Indirect Employment in Global Value Chains

Thursday, 2 July 2015: 4:00 PM-5:30 PM
TW1.3.04 (Tower One)
Sudheer Gupta, Simon Fraser University, Vancouver, BC, Canada
Multinational companies today employ increasingly global and complex value chains to source, manufacture and distribute products and services in global, interconnected markets.  Literature has studied the phenomenon of global value chain dispersion and their contributions to international trade, economic value creation and societal development (see Gereffi et al, 2005; Gereffi, 2014). However, literature has not paid enough attention to the role of a growing cadre of sophisticated intermediaries that aid the multinational companies in their global sourcing and scanning capabilities. Through such intermediaries, developed market multinational companies (DMNCs) indirectly employ vastly greater numbers of people in developing and transition economies than they do directly in their own subsidiaries abroad or in their facilities at home. This “indirect employment” poses difficult questions for DMNCs in terms of managing employment relations in emerging economies, particularly when host country laws and regulations differ substantially from their home country’s, or are rapidly evolving.  Indirect employment relations thus need to be managed across organizational boundaries, in addition to the national, geographical, institutional, and cultural distances MNCs have to manage in employee relations in other countries. Many firms have implemented codes of conduct for their suppliers; however, there is limited evidence on the efficacy of such codes in improving working conditions (e.g., see Frenkel, 2001; Yu, 2008).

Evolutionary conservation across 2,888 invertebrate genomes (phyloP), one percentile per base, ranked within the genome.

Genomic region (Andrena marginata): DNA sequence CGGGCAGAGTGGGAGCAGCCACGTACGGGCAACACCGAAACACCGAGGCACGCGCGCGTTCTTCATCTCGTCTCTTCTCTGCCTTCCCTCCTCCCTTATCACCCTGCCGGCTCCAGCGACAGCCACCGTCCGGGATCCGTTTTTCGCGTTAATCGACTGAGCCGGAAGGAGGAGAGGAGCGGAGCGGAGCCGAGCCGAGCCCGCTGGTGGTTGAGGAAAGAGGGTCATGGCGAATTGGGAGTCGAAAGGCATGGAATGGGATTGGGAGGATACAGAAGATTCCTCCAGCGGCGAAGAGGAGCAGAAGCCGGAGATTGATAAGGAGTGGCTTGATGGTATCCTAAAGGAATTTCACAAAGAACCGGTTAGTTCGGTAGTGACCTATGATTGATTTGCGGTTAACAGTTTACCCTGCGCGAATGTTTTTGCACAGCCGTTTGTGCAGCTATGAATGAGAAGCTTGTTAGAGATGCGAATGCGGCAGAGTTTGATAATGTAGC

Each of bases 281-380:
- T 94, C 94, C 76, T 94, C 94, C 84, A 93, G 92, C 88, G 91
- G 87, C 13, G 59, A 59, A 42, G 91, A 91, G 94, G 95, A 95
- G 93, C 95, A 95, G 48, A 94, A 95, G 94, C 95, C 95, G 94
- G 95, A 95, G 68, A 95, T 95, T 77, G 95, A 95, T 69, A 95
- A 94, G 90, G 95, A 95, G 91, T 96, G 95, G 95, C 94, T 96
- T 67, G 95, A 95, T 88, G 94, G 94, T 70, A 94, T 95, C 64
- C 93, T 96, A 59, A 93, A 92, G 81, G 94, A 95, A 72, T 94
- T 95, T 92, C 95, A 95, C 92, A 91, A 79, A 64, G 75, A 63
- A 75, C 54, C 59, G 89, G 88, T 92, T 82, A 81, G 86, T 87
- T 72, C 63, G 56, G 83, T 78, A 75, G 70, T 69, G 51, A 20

In this article, we explore the major issues and challenges faced by DMNCs in managing indirect employment relations in emerging economies. We are particularly interested in highlighting how DMNCs’ indirect employment practices evolve in response to factors such as employee voice mechanisms, media coverage of specific events, role of external parties such as non-governmental organizations, home and host country regulations, and organizational strategy. 

Methodology: Given the lack of existing theories and data on indirect employment relations, we employ a mixed methods approach, using a case study supplemented with event analysis and social media analysis. We focus on indirect employment practices of Apple Inc., via its contractual arrangements with Hon Hai Precision (Foxconn). While Foxconn operates manufacturing and assembly plants in many regions of the world, we focus on Foxconn operations and employee practices primarily in China.

Findings and Contribution:We first identify several factors contributing to the spread of global indirect employment in recent decades. We then discuss external and internal factors that make managing indirect employment challenging, and illustrate these issues with a discussion of the evolution of Apple’s relations with Foxconn. Subsequently, we analyze a series of 7 critical events over the period 2001-2011 relating to Foxconn employees in China, and the responses and opinions they generated from a subset of the key stakeholders. This event analysis along with our findings above led us to propose a conceptual model of indirect employment that helps us better understand and manage indirect employment relations.